7 "When a servant comes in from plowing or taking care of sheep, does his master say, 'Come in and eat with me'?
8 No, he says, 'Prepare my meal, put on your apron, and serve me while I eat.
Then you can eat later.'
9 And does the master thank the servant for doing what he was told to do?
Of course not.
10 In the same way, when you obey me you should say, 'We are unworthy servants who have simply done our duty.'"
This is Jesus talking here, giving a take on servanthood that is probably incompatible with our present concept that being a servant of the Lord is littered with success after success.
I think Jesus poked some holes in that orientation.
For the last 6 years we've lived a life of servanthood without a validation or an authentication of success.
Servanthood is about serving.
Sometimes you spend a terrific amount of time clueless, simply being & doing what God leads you to be & do.
One thing you can bank on – anyone who says, “All I want to be is a servant of the Lord” has never been one!
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Here's an interesting instruction that Paul challenges his adopted son, Timothy, to use in dealing with rich people.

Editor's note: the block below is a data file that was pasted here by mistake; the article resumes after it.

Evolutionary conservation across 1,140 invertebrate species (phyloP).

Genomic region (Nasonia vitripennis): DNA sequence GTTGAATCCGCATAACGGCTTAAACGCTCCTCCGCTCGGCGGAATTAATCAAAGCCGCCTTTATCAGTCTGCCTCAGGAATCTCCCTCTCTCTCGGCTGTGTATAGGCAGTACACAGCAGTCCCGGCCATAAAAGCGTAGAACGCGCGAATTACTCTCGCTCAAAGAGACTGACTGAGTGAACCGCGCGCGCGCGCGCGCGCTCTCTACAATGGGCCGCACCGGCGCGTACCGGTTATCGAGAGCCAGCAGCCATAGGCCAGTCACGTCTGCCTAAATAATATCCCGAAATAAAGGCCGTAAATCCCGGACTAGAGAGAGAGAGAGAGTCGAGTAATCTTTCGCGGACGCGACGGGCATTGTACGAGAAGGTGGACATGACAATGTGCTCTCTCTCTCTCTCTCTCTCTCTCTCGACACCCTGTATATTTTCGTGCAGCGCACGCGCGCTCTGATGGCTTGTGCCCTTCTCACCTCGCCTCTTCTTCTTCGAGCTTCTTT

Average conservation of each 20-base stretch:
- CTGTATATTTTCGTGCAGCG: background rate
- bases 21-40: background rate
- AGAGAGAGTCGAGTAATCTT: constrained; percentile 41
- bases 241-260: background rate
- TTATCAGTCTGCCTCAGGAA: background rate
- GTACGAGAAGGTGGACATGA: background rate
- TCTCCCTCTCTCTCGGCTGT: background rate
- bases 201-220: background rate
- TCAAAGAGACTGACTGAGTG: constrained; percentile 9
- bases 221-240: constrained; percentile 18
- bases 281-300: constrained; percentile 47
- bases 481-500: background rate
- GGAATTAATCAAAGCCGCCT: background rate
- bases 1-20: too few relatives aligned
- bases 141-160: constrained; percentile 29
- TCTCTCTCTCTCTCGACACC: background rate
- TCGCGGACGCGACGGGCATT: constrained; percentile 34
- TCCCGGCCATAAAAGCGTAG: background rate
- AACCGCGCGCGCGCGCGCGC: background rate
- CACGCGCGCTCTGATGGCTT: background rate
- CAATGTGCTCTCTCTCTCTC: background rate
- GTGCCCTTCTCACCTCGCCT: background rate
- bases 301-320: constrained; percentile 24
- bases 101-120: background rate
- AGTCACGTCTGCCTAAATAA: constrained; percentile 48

Remember as you read this that most of the world considers us rich in comparison to their living conditions.
1 Timothy 6
17 Teach those who are rich in this world not to be proud and not to trust in their money, which is so unreliable.
Their trust should be in God, who richly gives us all we need for our enjoyment.
18 Tell them to use their money to do good.
They should be rich in good works and generous to those in need,
always being ready to share with others.
19 By doing this they will be storing up their treasure as a good foundation for the future so that they may experience true life.
How does what Paul have to say about what the rich should be & do stack up against what we have come to believe is the acceptable identity of someone who has money?